The Austrian government has approved a €50 billion coronavirus-related stimulus package that includes income tax cuts, VAT reductions for the food and culture sector, and tax measures to support investment.
Austrian Finance Minister Gernot Blümel announced the stimulus measures at a June 16 press conference, saying they focus on rescue, relief, and investments for the economy, according to a government release.
According to a June 16 Reuters report, the new tax relief measures amount to €5.2 billion and the new investment package amounts to €6.3 billion, while the €7.5 billion in aid for firms and the restaurant and tourism sector comes from a €38 billion package announced in March.
The latest measures extend the fixed-cost subsidy approved May 23 by the European Commission, which allows businesses that experienced at least a 40 percent decline in sales from 2019 because of the pandemic to recoup up to 75 percent of fixed costs in 2020. They also provide a loss carryback option for businesses to offset losses against profits in 2019 and 2018.
The stimulus package will reduce the individual income tax rate for the lowest bracket from 25 percent to 20 percent.
“Bringing forward income tax reform, which we also negotiated as part of the government program, is an important part of the relief package, so that people have more money in their pockets,” Blümel said in the release. “In our view, lowering taxes is always the right approach. In a situation like this, where it’s also about stimulating demand, it is especially relevant.”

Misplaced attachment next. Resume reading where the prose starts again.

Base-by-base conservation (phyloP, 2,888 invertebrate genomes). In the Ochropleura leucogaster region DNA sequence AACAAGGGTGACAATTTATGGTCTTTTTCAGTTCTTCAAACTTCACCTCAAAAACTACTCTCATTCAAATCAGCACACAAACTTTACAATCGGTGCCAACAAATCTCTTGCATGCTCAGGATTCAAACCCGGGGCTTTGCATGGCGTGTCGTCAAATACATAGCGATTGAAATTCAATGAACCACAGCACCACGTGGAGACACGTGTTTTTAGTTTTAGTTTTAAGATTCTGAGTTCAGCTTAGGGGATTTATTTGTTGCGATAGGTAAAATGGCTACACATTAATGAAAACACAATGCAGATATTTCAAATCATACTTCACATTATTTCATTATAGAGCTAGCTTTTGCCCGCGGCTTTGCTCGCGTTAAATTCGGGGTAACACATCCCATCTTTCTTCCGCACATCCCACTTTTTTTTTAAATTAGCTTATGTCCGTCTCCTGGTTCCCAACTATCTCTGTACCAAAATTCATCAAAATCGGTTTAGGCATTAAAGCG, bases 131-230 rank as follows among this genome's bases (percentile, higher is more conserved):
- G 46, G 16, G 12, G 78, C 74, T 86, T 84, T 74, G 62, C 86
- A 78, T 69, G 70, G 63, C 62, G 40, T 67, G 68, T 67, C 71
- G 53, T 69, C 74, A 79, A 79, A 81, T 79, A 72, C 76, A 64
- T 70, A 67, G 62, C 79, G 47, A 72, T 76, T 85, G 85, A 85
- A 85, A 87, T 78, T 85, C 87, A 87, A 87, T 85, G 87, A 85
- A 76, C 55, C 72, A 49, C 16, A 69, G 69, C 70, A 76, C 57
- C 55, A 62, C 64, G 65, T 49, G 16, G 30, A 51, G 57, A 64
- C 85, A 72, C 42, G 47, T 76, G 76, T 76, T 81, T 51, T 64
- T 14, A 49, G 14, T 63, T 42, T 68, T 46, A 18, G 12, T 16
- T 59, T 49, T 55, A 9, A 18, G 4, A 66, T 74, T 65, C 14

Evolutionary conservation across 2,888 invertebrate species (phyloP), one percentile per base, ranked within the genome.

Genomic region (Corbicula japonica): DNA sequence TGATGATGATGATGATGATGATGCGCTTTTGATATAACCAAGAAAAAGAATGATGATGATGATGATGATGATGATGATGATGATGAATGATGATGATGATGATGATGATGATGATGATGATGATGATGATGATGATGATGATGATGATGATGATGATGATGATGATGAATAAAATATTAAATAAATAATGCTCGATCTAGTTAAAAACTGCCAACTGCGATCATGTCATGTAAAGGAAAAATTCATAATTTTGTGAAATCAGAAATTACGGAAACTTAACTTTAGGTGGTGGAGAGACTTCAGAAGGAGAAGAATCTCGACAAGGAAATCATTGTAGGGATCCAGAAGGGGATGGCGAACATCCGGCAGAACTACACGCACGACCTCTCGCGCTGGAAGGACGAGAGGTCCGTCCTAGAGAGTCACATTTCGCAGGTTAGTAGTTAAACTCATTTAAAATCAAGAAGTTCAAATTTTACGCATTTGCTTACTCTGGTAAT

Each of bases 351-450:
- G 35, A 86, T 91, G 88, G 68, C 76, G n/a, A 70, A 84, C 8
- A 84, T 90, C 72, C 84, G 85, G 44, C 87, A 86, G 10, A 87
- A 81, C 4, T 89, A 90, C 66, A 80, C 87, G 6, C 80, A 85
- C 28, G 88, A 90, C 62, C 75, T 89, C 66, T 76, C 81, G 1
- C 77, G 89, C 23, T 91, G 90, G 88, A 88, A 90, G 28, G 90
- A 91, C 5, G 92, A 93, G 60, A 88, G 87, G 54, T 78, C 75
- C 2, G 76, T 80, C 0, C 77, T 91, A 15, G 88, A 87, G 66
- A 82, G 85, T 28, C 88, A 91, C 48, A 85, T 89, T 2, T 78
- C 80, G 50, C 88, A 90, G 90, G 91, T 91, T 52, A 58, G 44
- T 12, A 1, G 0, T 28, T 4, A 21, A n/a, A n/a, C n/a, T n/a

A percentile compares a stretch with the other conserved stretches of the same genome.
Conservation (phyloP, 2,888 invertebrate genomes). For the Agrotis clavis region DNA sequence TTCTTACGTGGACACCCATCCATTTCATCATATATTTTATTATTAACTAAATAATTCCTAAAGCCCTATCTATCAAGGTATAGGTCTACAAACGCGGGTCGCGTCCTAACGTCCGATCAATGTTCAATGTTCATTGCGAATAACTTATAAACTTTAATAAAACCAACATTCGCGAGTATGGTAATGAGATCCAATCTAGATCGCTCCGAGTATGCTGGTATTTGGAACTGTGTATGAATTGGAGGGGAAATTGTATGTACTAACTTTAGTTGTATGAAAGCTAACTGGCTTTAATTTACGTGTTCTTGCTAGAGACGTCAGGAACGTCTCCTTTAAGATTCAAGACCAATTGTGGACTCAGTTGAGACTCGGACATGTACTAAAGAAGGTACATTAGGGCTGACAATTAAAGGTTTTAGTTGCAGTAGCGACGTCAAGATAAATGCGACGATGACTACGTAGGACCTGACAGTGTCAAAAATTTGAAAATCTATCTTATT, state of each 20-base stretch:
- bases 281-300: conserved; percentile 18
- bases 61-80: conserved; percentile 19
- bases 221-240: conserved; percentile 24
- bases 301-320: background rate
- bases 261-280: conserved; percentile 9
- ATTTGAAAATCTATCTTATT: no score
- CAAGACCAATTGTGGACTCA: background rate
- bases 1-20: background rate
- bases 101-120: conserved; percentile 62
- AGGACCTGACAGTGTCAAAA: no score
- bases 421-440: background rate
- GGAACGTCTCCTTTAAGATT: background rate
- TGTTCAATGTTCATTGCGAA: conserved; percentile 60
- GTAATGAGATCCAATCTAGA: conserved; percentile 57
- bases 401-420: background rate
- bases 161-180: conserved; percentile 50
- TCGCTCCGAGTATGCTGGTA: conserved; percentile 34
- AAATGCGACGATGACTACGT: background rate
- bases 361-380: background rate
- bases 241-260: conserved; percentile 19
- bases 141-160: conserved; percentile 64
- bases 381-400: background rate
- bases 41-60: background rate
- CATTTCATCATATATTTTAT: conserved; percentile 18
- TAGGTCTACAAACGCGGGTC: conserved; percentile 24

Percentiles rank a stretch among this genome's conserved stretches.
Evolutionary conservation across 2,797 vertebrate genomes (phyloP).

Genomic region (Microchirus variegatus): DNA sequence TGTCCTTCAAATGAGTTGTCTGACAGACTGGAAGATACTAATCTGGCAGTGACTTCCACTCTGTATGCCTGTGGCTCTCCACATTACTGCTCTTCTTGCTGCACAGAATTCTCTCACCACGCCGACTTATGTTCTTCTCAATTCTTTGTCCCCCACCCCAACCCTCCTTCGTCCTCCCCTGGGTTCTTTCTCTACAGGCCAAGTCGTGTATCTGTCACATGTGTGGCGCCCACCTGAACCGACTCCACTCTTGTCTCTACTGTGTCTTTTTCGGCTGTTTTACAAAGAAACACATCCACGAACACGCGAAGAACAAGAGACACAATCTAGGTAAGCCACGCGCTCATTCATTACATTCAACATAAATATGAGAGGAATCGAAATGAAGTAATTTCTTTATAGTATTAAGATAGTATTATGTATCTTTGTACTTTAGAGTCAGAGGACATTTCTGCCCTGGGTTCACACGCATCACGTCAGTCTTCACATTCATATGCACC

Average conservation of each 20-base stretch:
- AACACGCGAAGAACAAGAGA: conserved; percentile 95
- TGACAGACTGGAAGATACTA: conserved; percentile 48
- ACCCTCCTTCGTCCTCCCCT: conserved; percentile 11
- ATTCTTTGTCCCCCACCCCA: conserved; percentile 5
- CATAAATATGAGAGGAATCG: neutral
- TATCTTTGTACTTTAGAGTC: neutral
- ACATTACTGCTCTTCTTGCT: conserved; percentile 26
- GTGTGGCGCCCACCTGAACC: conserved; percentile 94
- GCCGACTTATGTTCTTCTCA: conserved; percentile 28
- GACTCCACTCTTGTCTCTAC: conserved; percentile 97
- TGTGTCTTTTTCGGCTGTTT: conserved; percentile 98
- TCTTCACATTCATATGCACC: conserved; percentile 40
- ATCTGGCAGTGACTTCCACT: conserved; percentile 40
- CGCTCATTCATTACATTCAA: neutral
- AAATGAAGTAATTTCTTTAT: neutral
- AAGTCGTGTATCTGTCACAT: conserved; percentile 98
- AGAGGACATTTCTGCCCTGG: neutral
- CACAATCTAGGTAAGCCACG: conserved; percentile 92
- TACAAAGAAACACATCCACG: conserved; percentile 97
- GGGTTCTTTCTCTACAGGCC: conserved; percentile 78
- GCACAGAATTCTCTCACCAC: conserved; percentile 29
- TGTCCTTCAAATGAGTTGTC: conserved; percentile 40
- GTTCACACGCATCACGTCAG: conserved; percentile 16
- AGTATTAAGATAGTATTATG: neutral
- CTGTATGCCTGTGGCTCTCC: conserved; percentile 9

The government will temporarily cut the VAT rates on goods and services in the culture, tourism, and gastronomy sectors from 10 or 13 percent to 5 percent from July 1 to December 31, according to a June 12 government release. The measure is expected to affect restaurants, museums, movie theaters, concerts, and newspapers and other periodicals.
Tax return deadlines that were originally delayed to August 31 have been extended until January 15, 2021, the June 12 release says. Austria has incorporated the deferral into law by changing the Austrian Federal Tax Code. On May 3 the Ministry of Finance reported that €4.6 billion in tax had been deferred, with small businesses representing 75 percent of tax deferral applicants.
To encourage businesses to buy capital goods, the stimulus package also includes an investment premium that will run from the beginning of September through next year and an unlimited declining balance depreciation option, according to the June 16 release. Up to 30 percent of capital assets will be depreciable in the first year of the option.